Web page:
Cross Sound Ferry


The gray and charcoal layers, covering the morning sky and the thick, dark green cover of conifer in southeastern Connecticut, were producing showers of rain and thunder. The fruits of the condensate embrace the earth, like the smoke tendrils created by the multitude of fireplaces, spiraling upwards.

New London, located on the River Thames and proudly displaying its heritage with several preserved, historic buildings, was founded in 1646 by John Winthrop, Jr., developed into an important port. Thanks to a fleet of 30 ships and approximately 900 employees by 1834, it became the third largest whaling port after New Bedford and Nantuckett, and today is a small transport hub: buses take passengers in front of the train station, gently bend the track, parallel water and trains. Amtrak and Metro North, while the port serves as the water inlet of Cross Cross Ferry to Block Island and Long Island, the huge, steel ramps of their boats that released cars and trucks near the tens every hour. Although running until 2:00 pm towards Orient Point just away from the dock on that manual road, vehicles reserved for departure at 3:00 have already taken their positions on numerous boarding tracks.

A privately owned sibling of Adam and Jessica Wronowski, headquartered in London itself, Cross Sound Ferry was founded to circumvent the geographical challenges posed by Long Island and Connecticut. Separated from the East River and the Sound of Long Island, Long Island extends more than 110 miles from New York, its northern coast roughly parallel to the southern coast of Connecticut, but the two land areas are only connected by the Whitestone and Throgs Neck bridges. Depending on the person's proximity, he could theoretically drive between 100 and 200 miles on the two eastern western arteries – Long Island Highway and Interstate 95 – to reach his destination.

To remedy these shortcomings, Cross Sound Ferry launched a regular passenger and vehicle transport service between Long Island East End in Orient Point and New London, Connecticut, in 1975 for the first time forging a vitally needed connection.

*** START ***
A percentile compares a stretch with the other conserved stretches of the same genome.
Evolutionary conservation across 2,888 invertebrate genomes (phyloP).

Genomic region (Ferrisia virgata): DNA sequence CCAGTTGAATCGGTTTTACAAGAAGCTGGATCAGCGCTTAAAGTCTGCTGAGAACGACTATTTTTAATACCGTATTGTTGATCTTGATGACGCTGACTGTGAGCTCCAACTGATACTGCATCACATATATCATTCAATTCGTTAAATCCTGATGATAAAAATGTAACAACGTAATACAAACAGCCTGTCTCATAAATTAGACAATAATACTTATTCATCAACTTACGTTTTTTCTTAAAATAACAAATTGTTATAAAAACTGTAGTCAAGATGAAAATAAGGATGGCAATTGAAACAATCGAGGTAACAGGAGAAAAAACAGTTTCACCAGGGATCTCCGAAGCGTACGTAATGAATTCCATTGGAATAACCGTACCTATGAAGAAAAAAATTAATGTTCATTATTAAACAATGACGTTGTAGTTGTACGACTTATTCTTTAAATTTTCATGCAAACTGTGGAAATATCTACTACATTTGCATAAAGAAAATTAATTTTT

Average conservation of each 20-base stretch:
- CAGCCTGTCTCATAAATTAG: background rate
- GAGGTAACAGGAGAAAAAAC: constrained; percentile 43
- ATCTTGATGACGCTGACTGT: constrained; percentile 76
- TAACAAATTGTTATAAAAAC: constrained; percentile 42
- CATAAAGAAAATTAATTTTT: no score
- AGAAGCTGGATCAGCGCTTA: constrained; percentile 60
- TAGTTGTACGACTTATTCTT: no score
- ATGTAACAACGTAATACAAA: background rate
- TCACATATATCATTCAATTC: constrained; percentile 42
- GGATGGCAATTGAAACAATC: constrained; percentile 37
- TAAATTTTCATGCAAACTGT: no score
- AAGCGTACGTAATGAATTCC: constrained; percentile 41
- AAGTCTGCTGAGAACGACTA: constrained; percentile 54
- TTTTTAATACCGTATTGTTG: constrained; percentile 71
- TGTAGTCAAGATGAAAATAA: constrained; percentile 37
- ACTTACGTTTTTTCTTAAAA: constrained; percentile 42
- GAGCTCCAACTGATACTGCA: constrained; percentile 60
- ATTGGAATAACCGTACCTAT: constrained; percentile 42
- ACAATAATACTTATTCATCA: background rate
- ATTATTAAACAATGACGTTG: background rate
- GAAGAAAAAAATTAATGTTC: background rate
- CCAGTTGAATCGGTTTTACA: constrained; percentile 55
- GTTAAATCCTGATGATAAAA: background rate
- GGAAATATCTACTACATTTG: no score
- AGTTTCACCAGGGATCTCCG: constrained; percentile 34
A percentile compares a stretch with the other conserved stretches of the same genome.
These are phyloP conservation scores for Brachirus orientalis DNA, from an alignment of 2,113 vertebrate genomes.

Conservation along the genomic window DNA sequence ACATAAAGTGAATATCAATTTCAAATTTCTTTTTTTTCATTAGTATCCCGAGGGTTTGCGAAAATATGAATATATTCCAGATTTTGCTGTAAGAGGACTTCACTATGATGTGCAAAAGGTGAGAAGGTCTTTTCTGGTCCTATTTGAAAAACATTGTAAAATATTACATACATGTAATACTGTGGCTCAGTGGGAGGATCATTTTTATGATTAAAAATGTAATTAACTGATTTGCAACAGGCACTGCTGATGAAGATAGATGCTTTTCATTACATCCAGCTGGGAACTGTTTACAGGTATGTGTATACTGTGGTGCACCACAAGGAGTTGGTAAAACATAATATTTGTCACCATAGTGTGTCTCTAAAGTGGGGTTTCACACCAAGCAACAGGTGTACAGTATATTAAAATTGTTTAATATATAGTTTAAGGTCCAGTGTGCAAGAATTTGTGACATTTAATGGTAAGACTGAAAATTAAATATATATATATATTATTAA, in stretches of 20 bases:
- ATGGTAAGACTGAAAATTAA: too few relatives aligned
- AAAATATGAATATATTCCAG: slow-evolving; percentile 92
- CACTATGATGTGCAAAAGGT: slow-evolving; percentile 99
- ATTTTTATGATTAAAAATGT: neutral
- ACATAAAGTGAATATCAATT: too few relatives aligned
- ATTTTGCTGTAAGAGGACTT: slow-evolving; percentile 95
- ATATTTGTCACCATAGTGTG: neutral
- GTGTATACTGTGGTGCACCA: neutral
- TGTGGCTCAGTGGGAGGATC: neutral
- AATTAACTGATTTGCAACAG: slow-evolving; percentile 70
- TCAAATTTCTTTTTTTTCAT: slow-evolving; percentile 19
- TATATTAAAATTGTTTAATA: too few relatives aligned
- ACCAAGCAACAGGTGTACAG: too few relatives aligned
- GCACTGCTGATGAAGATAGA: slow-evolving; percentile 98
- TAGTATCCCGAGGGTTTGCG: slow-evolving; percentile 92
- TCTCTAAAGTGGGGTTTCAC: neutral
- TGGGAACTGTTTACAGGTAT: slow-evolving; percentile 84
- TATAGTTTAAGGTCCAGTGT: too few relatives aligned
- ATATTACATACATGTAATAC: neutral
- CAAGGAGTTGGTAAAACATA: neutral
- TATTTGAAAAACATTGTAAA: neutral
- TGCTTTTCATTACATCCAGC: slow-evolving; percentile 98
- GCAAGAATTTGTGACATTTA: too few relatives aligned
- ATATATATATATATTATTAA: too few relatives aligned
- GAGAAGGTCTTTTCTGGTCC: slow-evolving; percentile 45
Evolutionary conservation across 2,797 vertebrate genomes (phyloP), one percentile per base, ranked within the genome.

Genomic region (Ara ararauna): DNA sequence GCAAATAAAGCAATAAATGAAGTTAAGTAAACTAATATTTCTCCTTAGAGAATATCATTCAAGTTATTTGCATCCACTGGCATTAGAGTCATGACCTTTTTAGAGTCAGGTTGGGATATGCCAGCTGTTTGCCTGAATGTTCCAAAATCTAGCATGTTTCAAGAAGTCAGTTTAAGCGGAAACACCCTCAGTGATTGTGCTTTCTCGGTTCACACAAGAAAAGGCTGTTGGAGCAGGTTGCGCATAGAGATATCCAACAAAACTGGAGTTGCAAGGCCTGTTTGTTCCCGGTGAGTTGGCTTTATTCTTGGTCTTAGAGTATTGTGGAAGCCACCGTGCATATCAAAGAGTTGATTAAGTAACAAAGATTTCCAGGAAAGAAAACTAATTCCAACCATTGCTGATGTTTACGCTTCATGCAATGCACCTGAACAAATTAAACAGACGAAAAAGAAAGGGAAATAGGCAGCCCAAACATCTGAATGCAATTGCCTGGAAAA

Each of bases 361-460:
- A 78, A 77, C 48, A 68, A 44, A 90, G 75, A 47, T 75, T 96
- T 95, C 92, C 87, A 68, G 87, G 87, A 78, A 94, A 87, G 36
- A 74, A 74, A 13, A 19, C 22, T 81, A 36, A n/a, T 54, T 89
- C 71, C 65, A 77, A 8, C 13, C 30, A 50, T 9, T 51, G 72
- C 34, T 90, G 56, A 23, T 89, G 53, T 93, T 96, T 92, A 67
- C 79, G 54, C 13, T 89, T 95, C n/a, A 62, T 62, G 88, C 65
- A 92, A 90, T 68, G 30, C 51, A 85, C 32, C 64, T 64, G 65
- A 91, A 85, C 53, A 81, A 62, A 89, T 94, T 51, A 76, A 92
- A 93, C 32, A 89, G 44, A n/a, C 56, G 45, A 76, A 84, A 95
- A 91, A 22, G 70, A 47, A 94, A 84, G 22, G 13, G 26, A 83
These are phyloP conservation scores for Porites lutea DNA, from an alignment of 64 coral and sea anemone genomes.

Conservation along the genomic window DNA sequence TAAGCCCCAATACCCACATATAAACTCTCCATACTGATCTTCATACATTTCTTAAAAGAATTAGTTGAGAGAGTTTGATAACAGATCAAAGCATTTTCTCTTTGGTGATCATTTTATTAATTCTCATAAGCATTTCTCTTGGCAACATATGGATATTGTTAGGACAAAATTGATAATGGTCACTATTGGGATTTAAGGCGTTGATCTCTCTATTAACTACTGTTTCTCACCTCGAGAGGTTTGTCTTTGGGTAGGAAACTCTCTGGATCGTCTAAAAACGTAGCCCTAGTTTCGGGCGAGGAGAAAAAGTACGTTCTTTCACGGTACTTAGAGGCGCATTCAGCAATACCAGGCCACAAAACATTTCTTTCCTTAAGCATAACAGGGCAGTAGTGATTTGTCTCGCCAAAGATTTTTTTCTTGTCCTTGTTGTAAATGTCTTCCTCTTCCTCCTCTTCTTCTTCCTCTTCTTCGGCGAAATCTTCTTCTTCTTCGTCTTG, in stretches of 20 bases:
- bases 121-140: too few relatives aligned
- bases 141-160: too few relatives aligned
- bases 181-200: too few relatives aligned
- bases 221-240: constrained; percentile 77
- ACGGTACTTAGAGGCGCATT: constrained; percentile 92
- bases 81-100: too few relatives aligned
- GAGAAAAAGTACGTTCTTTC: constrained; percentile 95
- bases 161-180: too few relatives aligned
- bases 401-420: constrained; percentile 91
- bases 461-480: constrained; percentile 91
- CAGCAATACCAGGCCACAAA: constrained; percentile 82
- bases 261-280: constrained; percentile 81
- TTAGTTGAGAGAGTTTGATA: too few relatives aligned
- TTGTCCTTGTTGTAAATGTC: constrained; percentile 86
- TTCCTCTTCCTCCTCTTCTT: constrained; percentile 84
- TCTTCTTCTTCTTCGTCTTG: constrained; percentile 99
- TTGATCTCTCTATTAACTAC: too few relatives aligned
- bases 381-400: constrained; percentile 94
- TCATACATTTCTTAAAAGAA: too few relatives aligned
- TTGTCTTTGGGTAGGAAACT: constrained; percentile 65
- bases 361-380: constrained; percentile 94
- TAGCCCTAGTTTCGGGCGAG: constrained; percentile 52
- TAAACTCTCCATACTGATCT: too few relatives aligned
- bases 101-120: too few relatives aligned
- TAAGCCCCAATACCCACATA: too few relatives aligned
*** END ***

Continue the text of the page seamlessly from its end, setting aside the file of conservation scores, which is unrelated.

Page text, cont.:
Numerous factors, including the rise of Long Island's population, the rise of East End's winemaking tourism, the establishment of Foxwoods Foxwoods and Mohegan Sun casinos, Connecticut, casinos and frequent traffic choke, have resulted in dramatic growth, with as many as 23 takeaways daily in each direction during the peak season and more than one million passengers carried annually.

It manages a diverse fleet of eight ships.

The Caribbean, with a total length of 128 feet and powered by 1,440 hp, was built by Blount Marine in 1972 in Warren, Rhode Island, for the Caribbean Archipelago and the West Indies, but was purchased five years later by Cross Sound. passengers and 22 vehicles, was equipped in 1995 with a new pilot house and loading ramp.

The North Star, built in 1968 in Morgan City, Louisiana, which serves as a supply ship, was purchased in 1984 and remodeled for immediate use at the Eastern Naval Shipyard in Panama City, Florida. Powered by a 1800hp engine, the 168-foot-long boat can accommodate 300 passengers and 35 vehicles.

The 260-foot-long New London, resembling a North Star with a rear, elongated, exposed car deck, was built in 1979 by Thames Shipyard and Repair Center in New London, but was rebuilt in 1992 and two years later by a Cummins KTA38-M2 diesel engine from 2400 hp, which offers speeds of up to 15 knots. It is one of only three vessels in the fleet. If it receives the same number of passengers as the North Star, it offers ample deck space for nearly twice the number of cars, or 60.

8-passenger Susan Anne with 840 passengers, 80 vehicles, built in 1964, began her life as Prince Nova, operating a shuttle service between Caribou, Nova Scotia and Prince Edward Island. Perfectly modified by Thames Shipyard and Repairs after being acquired by Cross Sound in 1998, it has been given a new passenger cabin, aircraft and seat-style seats, hydraulic lift decks, refurbished engine rooms, new electrical equipment and an improved propulsion system, Now powered by a 4,600-hp GM turbo-diesel engine, the round-beam rotary ferry also achieves a speed of 15 knots.